Motorola's chief executive, Ed Zander, is stepping down after squandering the marketing buzz that came with the success of the company's ultra-slim Razr phone.
The handset manufacturer's fortunes dived after it failed to follow up the Razr with another popular model, and Mr Zander's departure comes as shareholders agitate for change.
The billionaire investor Carl Icahn tried unsuccessfully earlier this year to get a boardroom seat, and was expected to make a fresh assault in 2008.
It remained unclear yesterday whether the company's choice of successor represented a big enough change to satisfy dissenters. Motorola asked its chief operating officer, Greg Brown, long Mr Zander's assumed successor, to fill the chief executive slot from 1 January.
Mr Zander will keep the title of chairman until Motorola's annual shareholder meeting in May.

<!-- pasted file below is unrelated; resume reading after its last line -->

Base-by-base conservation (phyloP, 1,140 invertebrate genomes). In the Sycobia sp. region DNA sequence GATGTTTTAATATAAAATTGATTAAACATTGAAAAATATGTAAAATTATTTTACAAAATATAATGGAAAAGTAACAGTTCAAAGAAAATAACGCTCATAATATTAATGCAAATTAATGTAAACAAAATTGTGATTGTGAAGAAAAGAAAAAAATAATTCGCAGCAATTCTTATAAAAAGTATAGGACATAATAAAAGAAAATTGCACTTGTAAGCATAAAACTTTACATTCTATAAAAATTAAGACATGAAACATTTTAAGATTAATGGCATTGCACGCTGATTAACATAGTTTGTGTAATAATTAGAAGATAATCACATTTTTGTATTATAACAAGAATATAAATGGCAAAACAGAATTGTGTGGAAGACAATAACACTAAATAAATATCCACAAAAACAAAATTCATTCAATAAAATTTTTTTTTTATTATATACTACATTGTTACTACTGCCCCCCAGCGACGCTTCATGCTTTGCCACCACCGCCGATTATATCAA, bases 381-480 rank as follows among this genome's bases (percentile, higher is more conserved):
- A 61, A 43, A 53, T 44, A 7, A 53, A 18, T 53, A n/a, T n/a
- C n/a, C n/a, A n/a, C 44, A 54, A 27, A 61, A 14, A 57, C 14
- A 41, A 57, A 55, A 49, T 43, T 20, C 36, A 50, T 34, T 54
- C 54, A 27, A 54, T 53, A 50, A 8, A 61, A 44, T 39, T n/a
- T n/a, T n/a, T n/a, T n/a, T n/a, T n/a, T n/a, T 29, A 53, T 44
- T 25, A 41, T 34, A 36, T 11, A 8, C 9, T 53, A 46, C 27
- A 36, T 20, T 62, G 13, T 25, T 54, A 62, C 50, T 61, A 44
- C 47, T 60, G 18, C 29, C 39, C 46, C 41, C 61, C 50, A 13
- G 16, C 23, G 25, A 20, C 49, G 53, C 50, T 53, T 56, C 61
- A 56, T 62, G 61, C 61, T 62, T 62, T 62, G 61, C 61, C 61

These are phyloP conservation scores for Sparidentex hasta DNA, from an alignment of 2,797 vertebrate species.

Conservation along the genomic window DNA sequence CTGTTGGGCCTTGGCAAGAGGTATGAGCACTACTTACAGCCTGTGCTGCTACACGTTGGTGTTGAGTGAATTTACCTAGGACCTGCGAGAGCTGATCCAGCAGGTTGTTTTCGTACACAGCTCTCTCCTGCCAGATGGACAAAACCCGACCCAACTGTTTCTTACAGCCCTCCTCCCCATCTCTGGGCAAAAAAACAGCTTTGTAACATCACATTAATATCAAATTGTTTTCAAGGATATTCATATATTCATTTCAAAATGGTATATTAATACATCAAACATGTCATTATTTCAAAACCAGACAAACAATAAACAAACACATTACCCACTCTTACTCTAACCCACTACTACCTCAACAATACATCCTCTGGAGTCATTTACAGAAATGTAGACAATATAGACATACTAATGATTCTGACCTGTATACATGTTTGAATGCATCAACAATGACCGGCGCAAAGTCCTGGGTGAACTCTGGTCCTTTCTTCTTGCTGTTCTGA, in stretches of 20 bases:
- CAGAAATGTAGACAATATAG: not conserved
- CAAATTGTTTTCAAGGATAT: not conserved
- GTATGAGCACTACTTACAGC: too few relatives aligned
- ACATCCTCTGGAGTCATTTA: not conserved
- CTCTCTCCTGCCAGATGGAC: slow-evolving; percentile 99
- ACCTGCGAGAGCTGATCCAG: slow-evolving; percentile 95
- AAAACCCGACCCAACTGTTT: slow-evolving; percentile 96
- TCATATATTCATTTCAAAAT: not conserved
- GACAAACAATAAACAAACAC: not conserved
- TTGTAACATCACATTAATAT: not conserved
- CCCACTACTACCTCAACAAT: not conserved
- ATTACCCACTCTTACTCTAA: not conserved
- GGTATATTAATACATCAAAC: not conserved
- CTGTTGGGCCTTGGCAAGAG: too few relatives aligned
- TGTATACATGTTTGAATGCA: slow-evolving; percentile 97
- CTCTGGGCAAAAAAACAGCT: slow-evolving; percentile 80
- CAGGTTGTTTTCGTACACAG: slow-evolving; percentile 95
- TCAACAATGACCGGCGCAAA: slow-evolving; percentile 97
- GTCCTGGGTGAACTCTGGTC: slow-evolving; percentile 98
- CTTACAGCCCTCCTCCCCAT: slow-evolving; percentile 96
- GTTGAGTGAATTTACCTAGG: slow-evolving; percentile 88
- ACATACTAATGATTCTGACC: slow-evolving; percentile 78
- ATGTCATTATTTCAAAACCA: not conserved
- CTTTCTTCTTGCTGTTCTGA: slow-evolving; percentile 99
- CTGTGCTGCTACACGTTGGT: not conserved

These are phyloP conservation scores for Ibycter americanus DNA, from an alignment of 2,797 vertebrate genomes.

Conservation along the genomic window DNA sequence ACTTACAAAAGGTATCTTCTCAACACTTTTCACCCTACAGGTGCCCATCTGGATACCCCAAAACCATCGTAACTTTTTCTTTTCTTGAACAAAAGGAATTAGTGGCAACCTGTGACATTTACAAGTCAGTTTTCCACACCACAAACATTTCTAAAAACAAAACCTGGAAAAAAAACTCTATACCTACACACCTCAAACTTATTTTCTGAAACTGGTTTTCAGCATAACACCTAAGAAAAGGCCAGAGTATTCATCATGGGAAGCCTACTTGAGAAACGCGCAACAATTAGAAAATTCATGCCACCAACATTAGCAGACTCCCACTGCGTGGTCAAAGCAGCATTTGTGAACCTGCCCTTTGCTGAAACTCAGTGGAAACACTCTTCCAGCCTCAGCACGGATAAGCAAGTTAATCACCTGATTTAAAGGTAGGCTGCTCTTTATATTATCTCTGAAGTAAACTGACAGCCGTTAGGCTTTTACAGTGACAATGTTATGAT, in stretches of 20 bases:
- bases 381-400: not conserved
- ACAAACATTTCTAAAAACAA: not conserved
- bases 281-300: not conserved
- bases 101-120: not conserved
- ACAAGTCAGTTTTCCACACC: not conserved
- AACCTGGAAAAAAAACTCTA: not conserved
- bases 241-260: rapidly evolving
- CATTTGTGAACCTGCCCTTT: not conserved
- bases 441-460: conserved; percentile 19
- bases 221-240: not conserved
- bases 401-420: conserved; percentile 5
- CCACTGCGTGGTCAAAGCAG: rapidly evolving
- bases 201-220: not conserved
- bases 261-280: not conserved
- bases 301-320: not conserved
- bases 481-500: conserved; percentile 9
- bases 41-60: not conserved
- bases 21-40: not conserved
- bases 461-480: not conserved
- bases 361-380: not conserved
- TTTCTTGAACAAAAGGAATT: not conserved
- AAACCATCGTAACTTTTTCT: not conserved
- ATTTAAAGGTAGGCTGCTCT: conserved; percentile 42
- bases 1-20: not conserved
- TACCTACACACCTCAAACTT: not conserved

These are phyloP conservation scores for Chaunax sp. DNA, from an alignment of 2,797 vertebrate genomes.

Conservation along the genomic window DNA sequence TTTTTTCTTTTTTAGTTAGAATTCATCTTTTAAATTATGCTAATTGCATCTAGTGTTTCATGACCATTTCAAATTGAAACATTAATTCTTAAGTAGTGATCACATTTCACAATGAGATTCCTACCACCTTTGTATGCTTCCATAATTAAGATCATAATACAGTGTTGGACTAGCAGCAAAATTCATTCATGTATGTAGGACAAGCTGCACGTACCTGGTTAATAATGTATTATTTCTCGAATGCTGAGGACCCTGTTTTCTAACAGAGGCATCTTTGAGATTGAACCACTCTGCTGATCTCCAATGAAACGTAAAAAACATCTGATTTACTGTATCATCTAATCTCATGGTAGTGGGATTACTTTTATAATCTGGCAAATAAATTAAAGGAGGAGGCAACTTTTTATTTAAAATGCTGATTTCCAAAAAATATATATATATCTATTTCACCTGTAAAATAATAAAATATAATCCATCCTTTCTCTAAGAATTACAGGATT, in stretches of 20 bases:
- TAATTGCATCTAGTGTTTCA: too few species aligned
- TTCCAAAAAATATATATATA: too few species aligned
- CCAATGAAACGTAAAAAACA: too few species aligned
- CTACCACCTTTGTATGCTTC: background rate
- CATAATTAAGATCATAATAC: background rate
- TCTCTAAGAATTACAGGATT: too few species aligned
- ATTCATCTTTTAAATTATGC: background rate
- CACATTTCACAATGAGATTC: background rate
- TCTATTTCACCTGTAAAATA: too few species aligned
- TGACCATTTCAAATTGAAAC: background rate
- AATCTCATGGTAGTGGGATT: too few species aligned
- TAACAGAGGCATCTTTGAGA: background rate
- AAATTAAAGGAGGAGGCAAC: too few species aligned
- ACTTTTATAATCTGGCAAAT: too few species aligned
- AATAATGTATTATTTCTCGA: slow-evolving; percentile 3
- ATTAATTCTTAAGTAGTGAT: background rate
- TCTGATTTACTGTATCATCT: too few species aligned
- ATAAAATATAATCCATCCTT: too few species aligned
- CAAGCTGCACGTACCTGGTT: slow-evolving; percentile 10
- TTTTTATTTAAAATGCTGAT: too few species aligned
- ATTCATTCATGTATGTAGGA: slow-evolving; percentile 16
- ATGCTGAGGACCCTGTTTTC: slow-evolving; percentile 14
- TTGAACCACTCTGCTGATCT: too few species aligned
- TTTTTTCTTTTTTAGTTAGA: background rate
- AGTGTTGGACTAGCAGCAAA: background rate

Mr Brown's first challenge will be to refresh its line of handsets, which held so much promise when the Razr was the must-have electronic gadget for Christmas 2005. Follow-up products have failed to dazzle consumers, and Motorola's mobile devices sales are running 36 per cent below last year's levels. Meanwhile, the company faces a mighty new rival, in the form of Apple's iPhone.
Mr Zander led Motorola for four years, jettisoning non-core businesses and focusing efforts on new web-enabled phonetechnology.Reuse content